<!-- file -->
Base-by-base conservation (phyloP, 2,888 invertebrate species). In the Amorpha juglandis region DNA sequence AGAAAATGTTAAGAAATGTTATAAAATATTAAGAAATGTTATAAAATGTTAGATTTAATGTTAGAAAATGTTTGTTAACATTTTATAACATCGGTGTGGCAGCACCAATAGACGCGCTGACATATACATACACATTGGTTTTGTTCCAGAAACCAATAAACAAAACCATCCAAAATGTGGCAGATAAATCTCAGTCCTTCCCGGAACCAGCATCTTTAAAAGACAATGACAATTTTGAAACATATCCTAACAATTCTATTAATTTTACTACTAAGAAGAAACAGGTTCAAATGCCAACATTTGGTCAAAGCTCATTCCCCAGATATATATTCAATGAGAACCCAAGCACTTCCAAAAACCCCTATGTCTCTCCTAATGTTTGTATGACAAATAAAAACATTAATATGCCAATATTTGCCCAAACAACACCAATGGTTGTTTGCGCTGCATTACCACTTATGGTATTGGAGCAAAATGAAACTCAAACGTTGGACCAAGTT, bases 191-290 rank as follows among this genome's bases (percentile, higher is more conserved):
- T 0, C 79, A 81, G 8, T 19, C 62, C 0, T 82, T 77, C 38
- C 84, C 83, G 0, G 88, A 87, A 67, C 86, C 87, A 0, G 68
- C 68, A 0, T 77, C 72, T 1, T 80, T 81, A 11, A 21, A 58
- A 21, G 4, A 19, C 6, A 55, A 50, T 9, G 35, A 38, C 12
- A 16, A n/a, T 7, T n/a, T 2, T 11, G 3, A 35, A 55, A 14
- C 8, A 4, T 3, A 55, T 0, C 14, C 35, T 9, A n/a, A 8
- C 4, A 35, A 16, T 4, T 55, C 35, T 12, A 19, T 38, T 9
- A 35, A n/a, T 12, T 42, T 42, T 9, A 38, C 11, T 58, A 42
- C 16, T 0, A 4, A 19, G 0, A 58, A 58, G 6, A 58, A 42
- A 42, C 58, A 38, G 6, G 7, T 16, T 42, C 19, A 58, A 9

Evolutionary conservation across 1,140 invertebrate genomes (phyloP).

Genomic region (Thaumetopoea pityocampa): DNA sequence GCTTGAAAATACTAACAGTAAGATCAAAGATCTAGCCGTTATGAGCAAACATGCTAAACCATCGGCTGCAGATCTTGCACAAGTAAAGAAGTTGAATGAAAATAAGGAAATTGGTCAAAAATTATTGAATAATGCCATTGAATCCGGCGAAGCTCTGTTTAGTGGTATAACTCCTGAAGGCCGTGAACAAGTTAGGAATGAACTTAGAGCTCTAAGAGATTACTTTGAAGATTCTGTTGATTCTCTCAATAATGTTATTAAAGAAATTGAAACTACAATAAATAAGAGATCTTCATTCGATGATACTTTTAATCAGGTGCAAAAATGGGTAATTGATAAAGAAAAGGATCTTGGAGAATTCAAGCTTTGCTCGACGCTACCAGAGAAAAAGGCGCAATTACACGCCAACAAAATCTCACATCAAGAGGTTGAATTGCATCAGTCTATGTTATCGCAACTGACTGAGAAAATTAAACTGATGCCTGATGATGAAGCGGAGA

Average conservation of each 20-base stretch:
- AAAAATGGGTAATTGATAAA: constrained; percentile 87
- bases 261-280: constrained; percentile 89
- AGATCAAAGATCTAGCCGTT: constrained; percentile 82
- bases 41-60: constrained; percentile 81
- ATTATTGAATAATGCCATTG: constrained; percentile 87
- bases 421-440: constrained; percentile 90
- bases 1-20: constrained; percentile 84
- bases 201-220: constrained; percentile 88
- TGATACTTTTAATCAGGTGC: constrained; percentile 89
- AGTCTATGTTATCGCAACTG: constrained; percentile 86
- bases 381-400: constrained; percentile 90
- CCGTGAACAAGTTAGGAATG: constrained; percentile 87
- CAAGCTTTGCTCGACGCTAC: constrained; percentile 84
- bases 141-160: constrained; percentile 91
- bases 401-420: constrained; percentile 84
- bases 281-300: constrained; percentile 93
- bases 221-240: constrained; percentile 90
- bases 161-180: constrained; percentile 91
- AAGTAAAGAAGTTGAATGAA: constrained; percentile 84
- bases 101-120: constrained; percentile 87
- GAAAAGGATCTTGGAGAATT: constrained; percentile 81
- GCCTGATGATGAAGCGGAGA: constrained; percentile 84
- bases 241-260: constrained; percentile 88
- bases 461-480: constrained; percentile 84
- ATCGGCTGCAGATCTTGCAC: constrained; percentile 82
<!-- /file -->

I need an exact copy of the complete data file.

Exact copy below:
Base-by-base conservation (phyloP, 2,888 invertebrate species). In the Amorpha juglandis region DNA sequence AGAAAATGTTAAGAAATGTTATAAAATATTAAGAAATGTTATAAAATGTTAGATTTAATGTTAGAAAATGTTTGTTAACATTTTATAACATCGGTGTGGCAGCACCAATAGACGCGCTGACATATACATACACATTGGTTTTGTTCCAGAAACCAATAAACAAAACCATCCAAAATGTGGCAGATAAATCTCAGTCCTTCCCGGAACCAGCATCTTTAAAAGACAATGACAATTTTGAAACATATCCTAACAATTCTATTAATTTTACTACTAAGAAGAAACAGGTTCAAATGCCAACATTTGGTCAAAGCTCATTCCCCAGATATATATTCAATGAGAACCCAAGCACTTCCAAAAACCCCTATGTCTCTCCTAATGTTTGTATGACAAATAAAAACATTAATATGCCAATATTTGCCCAAACAACACCAATGGTTGTTTGCGCTGCATTACCACTTATGGTATTGGAGCAAAATGAAACTCAAACGTTGGACCAAGTT, bases 191-290 rank as follows among this genome's bases (percentile, higher is more conserved):
- T 0, C 79, A 81, G 8, T 19, C 62, C 0, T 82, T 77, C 38
- C 84, C 83, G 0, G 88, A 87, A 67, C 86, C 87, A 0, G 68
- C 68, A 0, T 77, C 72, T 1, T 80, T 81, A 11, A 21, A 58
- A 21, G 4, A 19, C 6, A 55, A 50, T 9, G 35, A 38, C 12
- A 16, A n/a, T 7, T n/a, T 2, T 11, G 3, A 35, A 55, A 14
- C 8, A 4, T 3, A 55, T 0, C 14, C 35, T 9, A n/a, A 8
- C 4, A 35, A 16, T 4, T 55, C 35, T 12, A 19, T 38, T 9
- A 35, A n/a, T 12, T 42, T 42, T 9, A 38, C 11, T 58, A 42
- C 16, T 0, A 4, A 19, G 0, A 58, A 58, G 6, A 58, A 42
- A 42, C 58, A 38, G 6, G 7, T 16, T 42, C 19, A 58, A 9

Evolutionary conservation across 1,140 invertebrate genomes (phyloP).

Genomic region (Thaumetopoea pityocampa): DNA sequence GCTTGAAAATACTAACAGTAAGATCAAAGATCTAGCCGTTATGAGCAAACATGCTAAACCATCGGCTGCAGATCTTGCACAAGTAAAGAAGTTGAATGAAAATAAGGAAATTGGTCAAAAATTATTGAATAATGCCATTGAATCCGGCGAAGCTCTGTTTAGTGGTATAACTCCTGAAGGCCGTGAACAAGTTAGGAATGAACTTAGAGCTCTAAGAGATTACTTTGAAGATTCTGTTGATTCTCTCAATAATGTTATTAAAGAAATTGAAACTACAATAAATAAGAGATCTTCATTCGATGATACTTTTAATCAGGTGCAAAAATGGGTAATTGATAAAGAAAAGGATCTTGGAGAATTCAAGCTTTGCTCGACGCTACCAGAGAAAAAGGCGCAATTACACGCCAACAAAATCTCACATCAAGAGGTTGAATTGCATCAGTCTATGTTATCGCAACTGACTGAGAAAATTAAACTGATGCCTGATGATGAAGCGGAGA

Average conservation of each 20-base stretch:
- AAAAATGGGTAATTGATAAA: constrained; percentile 87
- bases 261-280: constrained; percentile 89
- AGATCAAAGATCTAGCCGTT: constrained; percentile 82
- bases 41-60: constrained; percentile 81
- ATTATTGAATAATGCCATTG: constrained; percentile 87
- bases 421-440: constrained; percentile 90
- bases 1-20: constrained; percentile 84
- bases 201-220: constrained; percentile 88
- TGATACTTTTAATCAGGTGC: constrained; percentile 89
- AGTCTATGTTATCGCAACTG: constrained; percentile 86
- bases 381-400: constrained; percentile 90
- CCGTGAACAAGTTAGGAATG: constrained; percentile 87
- CAAGCTTTGCTCGACGCTAC: constrained; percentile 84
- bases 141-160: constrained; percentile 91
- bases 401-420: constrained; percentile 84
- bases 281-300: constrained; percentile 93
- bases 221-240: constrained; percentile 90
- bases 161-180: constrained; percentile 91
- AAGTAAAGAAGTTGAATGAA: constrained; percentile 84
- bases 101-120: constrained; percentile 87
- GAAAAGGATCTTGGAGAATT: constrained; percentile 81
- GCCTGATGATGAAGCGGAGA: constrained; percentile 84
- bases 241-260: constrained; percentile 88
- bases 461-480: constrained; percentile 84
- ATCGGCTGCAGATCTTGCAC: constrained; percentile 82